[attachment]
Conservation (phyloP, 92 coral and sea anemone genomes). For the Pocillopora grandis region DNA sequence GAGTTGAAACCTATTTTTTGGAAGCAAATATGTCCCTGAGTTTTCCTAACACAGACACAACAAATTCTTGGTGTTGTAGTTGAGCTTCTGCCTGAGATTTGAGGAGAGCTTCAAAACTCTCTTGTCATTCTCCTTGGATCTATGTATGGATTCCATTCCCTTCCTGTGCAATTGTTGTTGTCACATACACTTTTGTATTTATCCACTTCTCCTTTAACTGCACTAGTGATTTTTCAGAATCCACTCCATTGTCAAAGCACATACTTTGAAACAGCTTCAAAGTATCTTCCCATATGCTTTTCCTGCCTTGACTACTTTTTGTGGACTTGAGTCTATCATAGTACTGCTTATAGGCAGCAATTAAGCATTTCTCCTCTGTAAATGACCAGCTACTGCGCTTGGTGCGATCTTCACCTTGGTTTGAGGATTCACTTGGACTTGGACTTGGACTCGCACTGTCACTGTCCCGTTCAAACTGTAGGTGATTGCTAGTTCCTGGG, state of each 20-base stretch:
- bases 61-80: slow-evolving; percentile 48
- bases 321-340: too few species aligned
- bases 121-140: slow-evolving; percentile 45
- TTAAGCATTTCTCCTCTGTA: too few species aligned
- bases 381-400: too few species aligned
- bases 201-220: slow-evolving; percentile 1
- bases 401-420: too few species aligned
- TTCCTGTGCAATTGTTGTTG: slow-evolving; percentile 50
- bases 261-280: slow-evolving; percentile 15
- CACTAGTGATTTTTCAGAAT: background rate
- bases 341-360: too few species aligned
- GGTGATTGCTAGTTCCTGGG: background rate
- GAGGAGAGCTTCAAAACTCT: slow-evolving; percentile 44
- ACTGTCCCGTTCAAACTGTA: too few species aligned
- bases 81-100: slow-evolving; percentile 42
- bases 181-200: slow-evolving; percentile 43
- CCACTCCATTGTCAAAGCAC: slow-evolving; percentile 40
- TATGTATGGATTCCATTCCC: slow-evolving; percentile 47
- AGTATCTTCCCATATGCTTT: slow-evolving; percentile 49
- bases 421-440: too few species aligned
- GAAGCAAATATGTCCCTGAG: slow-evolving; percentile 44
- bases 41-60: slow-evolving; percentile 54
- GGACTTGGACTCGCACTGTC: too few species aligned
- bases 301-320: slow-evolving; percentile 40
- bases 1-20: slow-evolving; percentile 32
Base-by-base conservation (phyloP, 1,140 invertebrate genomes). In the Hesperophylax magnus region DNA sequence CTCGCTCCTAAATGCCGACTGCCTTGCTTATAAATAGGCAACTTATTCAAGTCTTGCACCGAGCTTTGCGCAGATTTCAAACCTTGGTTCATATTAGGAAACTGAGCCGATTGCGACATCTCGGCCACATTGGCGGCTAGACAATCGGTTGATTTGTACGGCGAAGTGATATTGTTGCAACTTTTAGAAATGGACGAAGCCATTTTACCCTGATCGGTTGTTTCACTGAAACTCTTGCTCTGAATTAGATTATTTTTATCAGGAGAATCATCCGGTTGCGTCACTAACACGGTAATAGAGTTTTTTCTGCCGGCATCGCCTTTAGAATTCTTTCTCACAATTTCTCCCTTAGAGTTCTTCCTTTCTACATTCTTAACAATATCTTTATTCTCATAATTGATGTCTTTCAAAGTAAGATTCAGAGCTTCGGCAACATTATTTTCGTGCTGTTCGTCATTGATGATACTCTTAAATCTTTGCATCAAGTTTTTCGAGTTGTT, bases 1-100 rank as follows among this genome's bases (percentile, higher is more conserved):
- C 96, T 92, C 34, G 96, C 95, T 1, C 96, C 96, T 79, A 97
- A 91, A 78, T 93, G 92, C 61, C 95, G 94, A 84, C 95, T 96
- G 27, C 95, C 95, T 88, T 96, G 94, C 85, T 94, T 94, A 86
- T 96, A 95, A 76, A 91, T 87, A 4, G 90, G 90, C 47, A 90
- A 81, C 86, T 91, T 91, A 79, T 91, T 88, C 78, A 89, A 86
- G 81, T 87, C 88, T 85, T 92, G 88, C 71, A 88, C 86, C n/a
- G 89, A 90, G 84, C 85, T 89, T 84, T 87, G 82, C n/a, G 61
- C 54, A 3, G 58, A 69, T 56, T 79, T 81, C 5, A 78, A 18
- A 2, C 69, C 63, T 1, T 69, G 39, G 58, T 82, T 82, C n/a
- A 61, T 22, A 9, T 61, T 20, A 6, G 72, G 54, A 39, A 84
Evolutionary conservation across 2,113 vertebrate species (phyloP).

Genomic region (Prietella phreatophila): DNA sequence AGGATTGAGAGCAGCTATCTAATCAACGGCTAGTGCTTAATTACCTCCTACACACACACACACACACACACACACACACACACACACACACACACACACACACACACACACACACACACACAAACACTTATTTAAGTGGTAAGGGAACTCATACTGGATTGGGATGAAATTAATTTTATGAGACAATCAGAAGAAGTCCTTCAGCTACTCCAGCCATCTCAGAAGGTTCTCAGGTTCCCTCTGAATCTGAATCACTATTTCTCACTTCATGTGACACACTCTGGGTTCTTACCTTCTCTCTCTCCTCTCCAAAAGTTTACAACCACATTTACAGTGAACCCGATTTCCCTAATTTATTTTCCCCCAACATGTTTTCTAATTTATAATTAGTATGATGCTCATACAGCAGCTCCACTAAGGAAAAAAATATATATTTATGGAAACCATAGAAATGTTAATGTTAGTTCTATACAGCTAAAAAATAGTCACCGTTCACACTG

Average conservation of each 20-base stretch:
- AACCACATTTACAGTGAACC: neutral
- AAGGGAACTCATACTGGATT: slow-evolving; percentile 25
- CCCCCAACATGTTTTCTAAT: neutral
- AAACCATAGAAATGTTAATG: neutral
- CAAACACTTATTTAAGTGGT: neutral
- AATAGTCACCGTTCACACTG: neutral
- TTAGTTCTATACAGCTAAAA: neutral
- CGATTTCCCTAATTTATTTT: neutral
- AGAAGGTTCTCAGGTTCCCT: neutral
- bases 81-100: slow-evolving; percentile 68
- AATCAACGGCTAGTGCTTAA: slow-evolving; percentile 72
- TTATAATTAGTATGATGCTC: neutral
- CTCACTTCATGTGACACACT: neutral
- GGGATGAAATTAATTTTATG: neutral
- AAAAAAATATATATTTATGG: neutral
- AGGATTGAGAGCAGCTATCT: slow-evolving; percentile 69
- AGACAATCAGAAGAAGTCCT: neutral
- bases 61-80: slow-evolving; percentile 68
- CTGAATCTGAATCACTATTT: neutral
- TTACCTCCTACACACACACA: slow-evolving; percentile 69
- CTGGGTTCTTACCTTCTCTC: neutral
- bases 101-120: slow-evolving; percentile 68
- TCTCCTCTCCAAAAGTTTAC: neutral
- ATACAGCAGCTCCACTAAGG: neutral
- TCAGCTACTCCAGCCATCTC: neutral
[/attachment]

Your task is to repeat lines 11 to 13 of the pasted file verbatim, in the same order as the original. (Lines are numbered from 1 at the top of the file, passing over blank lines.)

- CACTAGTGATTTTTCAGAAT: background rate
- bases 341-360: too few species aligned
- GGTGATTGCTAGTTCCTGGG: background rate